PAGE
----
Why the 21st Century Cures Act is a Good Thing

A Q&A with Mary Woolley, President and CEO of Research!America

Originally published Feb. 8, 2017

Q: You attended the December signing by President Obama of the 21st Century Cures Act and are recognized to be a strong supporter. Yet harsh criticism of it has quickly appeared in JAMA, BMJ, a variety of other venues, as well as on these pages. Please tell our readers why this is good legislation and how the public health will be protected from exploitation in this very different regulatory world.

A: The bi-partisan 21st Century Cures Act is grounded in a commitment to assuring that our nation’s research ecosystem has the capacity to accelerate the pace at which safe and effective medical advances reach patients. The Act will expand the efficiency, reach and impact of medical discovery in a manner that sustains crucial safeguards against unsafe or ineffective products. The law finances more research, helps to reduce the administrative cost surrounding basic research, and takes additional steps to overcome challenges the Food and Drug Administration (FDA) faces. Patient groups, health care professionals, academic leaders, industry leaders and the FDA and the National Institutes of Health (NIH) were frequently consulted regarding provisions of this bipartisan bill, and their insights were incorporated. We at Research!America were closely involved throughout development of the bill, and are pleased that it crossed the finish line last December.

After years of automatic spending cuts and flat-funding, researchers have been stressed as they work to find solutions to deadly and complex diseases. The 21st Century Cures provides some relief in that regard with an initial $352 million in FY17 to support the NIH Precision MedicineBRAIN, and Cancer Moonshot initiatives. Congress recognizes that these dollars are targeted and temporary; they do not supplant the need to grow NIH’s annual budget. As reflected in surveys that Research!America commissions regularly, Americans recognize the importance of federally-funded research and support streamlining the pursuit of medical research and innovation.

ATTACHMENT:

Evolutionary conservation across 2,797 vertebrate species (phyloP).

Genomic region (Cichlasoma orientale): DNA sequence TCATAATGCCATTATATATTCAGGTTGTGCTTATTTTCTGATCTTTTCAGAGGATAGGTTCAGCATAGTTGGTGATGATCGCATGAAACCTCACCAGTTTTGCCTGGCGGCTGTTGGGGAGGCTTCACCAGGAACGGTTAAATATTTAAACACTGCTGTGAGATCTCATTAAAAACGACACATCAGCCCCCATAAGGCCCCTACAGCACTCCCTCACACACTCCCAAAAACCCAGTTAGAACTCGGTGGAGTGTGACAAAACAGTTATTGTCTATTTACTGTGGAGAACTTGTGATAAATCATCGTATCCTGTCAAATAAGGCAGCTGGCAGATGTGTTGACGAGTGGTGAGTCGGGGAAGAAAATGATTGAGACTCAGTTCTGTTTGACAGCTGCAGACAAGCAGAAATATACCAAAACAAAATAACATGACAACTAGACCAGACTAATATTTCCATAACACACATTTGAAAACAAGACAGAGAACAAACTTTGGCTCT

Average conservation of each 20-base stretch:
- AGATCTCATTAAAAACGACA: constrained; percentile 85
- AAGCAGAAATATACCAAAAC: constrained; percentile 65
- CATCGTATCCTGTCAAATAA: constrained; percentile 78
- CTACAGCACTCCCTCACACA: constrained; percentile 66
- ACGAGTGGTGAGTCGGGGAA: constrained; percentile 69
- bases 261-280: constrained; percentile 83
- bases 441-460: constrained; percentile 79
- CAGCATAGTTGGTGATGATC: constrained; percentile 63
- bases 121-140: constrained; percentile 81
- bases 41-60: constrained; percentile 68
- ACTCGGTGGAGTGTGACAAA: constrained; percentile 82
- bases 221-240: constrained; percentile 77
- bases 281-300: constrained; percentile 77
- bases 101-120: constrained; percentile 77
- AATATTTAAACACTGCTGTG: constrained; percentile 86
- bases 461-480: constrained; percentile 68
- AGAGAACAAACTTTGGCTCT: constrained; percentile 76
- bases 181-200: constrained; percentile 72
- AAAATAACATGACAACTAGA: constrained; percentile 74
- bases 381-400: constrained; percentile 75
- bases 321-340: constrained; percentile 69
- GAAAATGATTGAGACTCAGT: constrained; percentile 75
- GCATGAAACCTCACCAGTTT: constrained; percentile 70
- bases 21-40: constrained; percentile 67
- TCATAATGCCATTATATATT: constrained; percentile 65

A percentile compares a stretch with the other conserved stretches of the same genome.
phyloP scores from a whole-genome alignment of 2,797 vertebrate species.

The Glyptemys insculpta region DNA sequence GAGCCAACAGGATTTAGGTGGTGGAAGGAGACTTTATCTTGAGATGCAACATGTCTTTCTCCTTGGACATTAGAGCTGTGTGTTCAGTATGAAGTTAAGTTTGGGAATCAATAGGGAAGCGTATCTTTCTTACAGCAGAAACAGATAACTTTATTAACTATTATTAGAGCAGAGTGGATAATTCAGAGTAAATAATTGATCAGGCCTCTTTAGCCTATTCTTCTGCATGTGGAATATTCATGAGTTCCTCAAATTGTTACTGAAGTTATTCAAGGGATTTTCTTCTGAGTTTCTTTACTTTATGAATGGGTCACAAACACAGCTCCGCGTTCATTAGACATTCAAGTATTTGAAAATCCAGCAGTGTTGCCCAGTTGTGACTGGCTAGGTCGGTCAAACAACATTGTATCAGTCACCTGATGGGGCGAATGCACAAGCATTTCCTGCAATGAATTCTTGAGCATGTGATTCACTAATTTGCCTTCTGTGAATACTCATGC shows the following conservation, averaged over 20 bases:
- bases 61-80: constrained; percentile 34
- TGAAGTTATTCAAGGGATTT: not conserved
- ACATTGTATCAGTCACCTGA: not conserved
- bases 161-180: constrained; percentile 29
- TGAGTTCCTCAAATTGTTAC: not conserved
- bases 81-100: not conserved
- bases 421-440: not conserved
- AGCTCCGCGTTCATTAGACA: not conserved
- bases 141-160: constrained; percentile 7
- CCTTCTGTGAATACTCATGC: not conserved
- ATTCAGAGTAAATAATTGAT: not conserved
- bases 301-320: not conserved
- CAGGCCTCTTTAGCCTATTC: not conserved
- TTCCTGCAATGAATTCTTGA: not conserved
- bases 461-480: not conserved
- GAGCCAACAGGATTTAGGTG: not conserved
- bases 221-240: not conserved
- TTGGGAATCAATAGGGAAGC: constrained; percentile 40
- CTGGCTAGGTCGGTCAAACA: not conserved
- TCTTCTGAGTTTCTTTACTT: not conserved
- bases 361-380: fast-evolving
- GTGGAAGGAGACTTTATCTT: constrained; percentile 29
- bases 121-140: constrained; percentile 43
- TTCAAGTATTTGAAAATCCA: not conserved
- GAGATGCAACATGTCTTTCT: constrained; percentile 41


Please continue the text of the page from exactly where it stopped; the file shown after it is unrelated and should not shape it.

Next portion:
The FDA, which has for years been underfunded, will also receive new funding with an initial $20 million in FY17 to improve efficiencies in the R&D pipeline. This new funding, in combination with other provisions of the law, is particularly meaningful as it will give the FDA more flexibility to recruit additional experts needed to assure that our regulatory system can properly evaluate rapidly evolving science in areas such as immunology and regenerative medicine.

One important example of rapidly evolving science is the potential to diversify the evidence base used to evaluate the safety and efficacy of medical advances by leveraging “real world evidence” (RWE). The Cures Act defines real world evidence as “data regarding the usage, or the potential benefits or risks, of a drug derived from sources other than randomized clinical trials.” While concerns have been raised that the RWE provisions would force the FDA to relax critical safety and efficacy standards, these provisions were developed with agency input. This section of the law is designed to empower, not require, the FDA to capitalize on real world data. Real world data will be used when — and only when — it is appropriate to do so.

Faster medical progress saves lives. The 21st Century Cures Act will fuel faster progress. It’s incumbent upon research advocates to engage elected officials to build on the Cures Act, and ensure that adequate funding is provided to make the promise of science and innovation a reality in our lifetime.

Copyright: This is an open-access article distributed under the terms of the Creative Commons Attribution License, which permits unrestricted use, distribution, and reproduction in any medium, provided the original author and source are credited.


How I Survive Cancer

A Q&A with Erin Maloney: Intrepid explorer, Amateur photographer, Aspiring leader; Toronto, ON

Email: erinLmaloney@gmail.com

Originally published Nov. 1, 2017

 

Q: You have recently disclosed that you have had a diagnosis of cancer and described your experience in some detail on Medium. What does it mean to you to be a “Cancer Survivor”?